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Function of language



Language functions


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Language functions

  1. 1. Outlines: Defining language Defining function Language function processing Proponents of language functions Aspects of language functions a) General or micro b) Meta or macro Conclusion
  2. 2. Defining language: An abstract system of symbols and meanings. Language is a purely human and non-instinctive method of communicating ideas, emotions and desires by means of voluntarily produced symbols.(Sapir) The method of human communication, either spoken or written, consisting of the use of words in a structured and conventional way.
  3. 3. Defining function: The word function is often used in different senses in the literature of linguistics:  In sociological studies of language, function is often used to refer to the role language plays in society.  In ethnography, scholars use function to refer to the specific uses of language.  In systemic-functional linguistics, functions of language are highly generalized categories of meaning which simultaneously underlie an utterance
  4. 4. Language function processing: • Language function is processed socially when individuals make use of their tongue for interaction. • Biologically much of the language function is processed in several association areas, and there are two well-identified areas that are considered vital for human communication: Wernicke area Broca area
  5. 5. Proponents of language functions: In the history of linguistics we find many renowned personalities who worked on language functions but some of the prominent are: a) Roman Jakobson b) Bronislaw Malinowski c) Micheal Halliday d) Finch
  6. 6. Aspects of language functions: We can study language functions in two aspects: 1. General or micro aspects 2. Meta or macro aspects 1. General or micro aspects: Refer to the particular individual uses of language in a society. Finch (1998) lists seven general (micro) functions: a) Physiological b) Phatic c) Recording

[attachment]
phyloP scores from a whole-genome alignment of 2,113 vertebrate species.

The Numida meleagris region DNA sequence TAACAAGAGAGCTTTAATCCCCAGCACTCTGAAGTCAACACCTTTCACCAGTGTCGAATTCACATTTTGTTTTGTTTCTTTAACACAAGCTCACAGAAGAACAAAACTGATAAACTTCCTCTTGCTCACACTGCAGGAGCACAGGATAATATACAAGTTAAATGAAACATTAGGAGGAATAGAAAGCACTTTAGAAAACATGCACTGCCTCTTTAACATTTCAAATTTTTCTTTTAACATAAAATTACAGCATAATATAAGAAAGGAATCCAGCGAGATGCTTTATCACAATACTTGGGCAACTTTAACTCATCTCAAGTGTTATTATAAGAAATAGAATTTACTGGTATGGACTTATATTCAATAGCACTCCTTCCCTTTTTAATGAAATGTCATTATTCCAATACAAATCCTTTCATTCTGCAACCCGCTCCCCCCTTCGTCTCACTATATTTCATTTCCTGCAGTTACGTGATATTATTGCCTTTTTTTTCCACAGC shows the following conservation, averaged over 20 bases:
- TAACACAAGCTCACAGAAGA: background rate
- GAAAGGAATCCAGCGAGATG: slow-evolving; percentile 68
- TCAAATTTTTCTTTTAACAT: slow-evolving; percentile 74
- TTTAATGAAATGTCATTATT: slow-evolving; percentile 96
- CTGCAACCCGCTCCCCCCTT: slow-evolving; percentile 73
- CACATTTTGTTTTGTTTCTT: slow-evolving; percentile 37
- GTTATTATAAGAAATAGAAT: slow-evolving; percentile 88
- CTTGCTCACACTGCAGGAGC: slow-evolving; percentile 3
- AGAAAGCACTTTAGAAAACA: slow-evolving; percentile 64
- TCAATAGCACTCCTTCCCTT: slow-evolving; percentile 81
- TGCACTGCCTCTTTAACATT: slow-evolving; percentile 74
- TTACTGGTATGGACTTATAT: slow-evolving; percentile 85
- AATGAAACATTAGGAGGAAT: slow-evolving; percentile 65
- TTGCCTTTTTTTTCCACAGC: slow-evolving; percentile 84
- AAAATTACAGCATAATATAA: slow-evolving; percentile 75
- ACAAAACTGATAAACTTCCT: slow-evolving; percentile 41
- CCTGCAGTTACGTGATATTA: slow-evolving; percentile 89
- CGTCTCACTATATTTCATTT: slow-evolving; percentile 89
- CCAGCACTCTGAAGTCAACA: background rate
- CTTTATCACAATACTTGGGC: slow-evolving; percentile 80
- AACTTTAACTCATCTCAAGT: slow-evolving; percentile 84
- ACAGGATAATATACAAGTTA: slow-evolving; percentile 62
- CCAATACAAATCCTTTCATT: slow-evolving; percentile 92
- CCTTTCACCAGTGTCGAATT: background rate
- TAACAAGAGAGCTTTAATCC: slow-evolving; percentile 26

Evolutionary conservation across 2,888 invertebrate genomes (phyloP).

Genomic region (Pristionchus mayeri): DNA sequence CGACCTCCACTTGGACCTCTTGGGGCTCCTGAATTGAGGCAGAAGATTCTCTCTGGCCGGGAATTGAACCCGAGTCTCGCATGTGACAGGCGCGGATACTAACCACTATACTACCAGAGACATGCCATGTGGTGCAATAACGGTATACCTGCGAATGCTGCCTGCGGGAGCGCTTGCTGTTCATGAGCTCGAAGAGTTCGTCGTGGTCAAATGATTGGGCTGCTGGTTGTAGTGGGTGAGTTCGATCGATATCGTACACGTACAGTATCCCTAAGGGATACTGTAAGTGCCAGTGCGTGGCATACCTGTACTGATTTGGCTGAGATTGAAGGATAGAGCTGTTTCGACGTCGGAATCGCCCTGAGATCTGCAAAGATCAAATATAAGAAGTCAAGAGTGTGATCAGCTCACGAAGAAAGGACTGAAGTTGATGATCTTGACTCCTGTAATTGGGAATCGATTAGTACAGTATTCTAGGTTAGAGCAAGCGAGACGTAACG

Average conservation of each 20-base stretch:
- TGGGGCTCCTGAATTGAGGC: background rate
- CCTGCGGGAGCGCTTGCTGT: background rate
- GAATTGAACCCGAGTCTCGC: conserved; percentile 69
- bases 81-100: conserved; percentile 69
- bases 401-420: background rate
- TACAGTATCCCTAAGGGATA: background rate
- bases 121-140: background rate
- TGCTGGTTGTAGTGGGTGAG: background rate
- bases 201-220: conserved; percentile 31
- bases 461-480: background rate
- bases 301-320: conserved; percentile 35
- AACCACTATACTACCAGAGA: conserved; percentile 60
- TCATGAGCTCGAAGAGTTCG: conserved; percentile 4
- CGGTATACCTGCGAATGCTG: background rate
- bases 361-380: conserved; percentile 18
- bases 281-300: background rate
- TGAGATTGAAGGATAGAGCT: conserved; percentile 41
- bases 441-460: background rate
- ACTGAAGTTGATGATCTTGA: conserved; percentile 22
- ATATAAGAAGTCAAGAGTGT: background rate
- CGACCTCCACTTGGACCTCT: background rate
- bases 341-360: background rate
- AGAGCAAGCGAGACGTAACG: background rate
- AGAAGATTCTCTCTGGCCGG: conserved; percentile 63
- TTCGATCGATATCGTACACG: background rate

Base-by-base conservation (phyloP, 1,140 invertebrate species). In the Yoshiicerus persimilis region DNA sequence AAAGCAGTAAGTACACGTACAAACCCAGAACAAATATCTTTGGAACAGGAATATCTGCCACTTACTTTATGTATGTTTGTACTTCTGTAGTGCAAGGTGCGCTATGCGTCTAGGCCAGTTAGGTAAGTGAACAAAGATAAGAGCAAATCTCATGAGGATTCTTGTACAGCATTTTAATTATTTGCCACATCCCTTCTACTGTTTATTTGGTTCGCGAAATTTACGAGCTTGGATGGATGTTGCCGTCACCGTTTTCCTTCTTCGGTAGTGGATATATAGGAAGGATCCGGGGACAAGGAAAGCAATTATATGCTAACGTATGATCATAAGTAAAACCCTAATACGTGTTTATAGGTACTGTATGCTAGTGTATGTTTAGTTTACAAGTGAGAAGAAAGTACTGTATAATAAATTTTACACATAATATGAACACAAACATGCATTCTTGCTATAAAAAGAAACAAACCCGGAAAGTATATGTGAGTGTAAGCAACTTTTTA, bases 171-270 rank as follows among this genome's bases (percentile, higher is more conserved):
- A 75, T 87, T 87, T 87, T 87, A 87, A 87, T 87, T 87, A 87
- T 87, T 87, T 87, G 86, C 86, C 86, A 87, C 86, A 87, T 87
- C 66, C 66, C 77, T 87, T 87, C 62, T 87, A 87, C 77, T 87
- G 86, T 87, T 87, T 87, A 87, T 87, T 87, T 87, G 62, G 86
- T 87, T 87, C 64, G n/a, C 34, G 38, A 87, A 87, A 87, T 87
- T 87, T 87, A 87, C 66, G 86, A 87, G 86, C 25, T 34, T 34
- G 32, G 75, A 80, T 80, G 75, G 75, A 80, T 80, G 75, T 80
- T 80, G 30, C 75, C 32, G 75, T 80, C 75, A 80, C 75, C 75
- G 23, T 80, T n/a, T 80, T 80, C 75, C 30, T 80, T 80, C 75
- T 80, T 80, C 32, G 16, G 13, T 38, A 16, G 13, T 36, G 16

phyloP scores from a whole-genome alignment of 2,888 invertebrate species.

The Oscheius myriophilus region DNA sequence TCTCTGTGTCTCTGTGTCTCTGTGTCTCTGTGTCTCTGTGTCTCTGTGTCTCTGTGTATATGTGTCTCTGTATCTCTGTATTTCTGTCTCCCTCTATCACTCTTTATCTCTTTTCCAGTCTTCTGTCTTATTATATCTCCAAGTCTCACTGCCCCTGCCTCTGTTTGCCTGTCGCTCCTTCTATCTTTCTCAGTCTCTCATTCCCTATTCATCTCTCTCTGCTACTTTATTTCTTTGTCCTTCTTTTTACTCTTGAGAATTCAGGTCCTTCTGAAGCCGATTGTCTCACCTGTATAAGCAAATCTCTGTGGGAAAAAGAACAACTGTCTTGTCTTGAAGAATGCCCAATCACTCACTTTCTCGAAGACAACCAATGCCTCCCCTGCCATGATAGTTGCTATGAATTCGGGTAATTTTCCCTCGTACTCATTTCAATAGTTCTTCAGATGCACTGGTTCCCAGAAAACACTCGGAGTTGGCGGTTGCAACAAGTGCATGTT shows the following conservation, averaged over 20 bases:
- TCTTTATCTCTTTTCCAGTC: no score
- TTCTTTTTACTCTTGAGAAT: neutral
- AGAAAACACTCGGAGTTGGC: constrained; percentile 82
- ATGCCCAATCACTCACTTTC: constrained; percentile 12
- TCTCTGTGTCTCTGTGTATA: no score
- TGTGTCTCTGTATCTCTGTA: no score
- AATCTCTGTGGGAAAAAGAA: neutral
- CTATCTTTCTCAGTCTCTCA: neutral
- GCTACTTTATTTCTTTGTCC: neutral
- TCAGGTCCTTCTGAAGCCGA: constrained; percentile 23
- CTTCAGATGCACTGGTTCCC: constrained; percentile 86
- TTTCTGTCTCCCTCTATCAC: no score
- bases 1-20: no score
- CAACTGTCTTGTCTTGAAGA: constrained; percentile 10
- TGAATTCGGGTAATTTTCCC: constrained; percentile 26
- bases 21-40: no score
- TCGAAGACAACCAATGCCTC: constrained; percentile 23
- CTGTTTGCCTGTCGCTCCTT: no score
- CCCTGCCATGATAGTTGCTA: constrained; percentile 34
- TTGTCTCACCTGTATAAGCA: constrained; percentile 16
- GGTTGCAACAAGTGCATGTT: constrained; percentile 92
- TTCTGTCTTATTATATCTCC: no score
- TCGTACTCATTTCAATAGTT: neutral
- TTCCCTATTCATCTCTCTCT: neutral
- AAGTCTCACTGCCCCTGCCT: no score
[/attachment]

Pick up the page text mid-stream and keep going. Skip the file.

7. 7. d) Identifying e) Reasoning f) Communicating g) Pleasure a) Physiological • Emotive or expressive function • Releasing physical and nervous energy
  8. 8. • Such as our expression of fear and affection, surprise or our involuntary verbal reactions to beautiful things. • According to Finch instructions allow us to release inner feelings • A great deal of so-called 'bad language' or swearing fulfills this function.
  9. 9. b) Phatic function: • coined from Marlinowski • express our willingness to be sociable • helps us negotiate the start and end of exchanges whether in spoken or written form
  10. 10. c) Recording function: • denotes using language to make a durable record of things that ought to be remembered. • The most significant function behind the development of language from being an oral medium to becoming a written one. • It might be a short-term record, as in a shopping list or a list of things to do, or a long-term record, as in a diary or history of some kind
  11. 11. d) Identifying function: • allows us to identify an enormous array of objects and events with considerable precision • quick and accurate reference • helpful in proper arrangements • we use names to classify different types of things, whether we call a car anautomobile, a lorry, a van or a truck makes a big difference.
  12. 12. e) Reasoning function • A tool of thought • Before we say something we think and to do that we necessarily use language. • Speaking and writing comes from thought • Reasoning may vary in connotations e.g., "black" may be associated with evil and death, and "white" with purity and goodness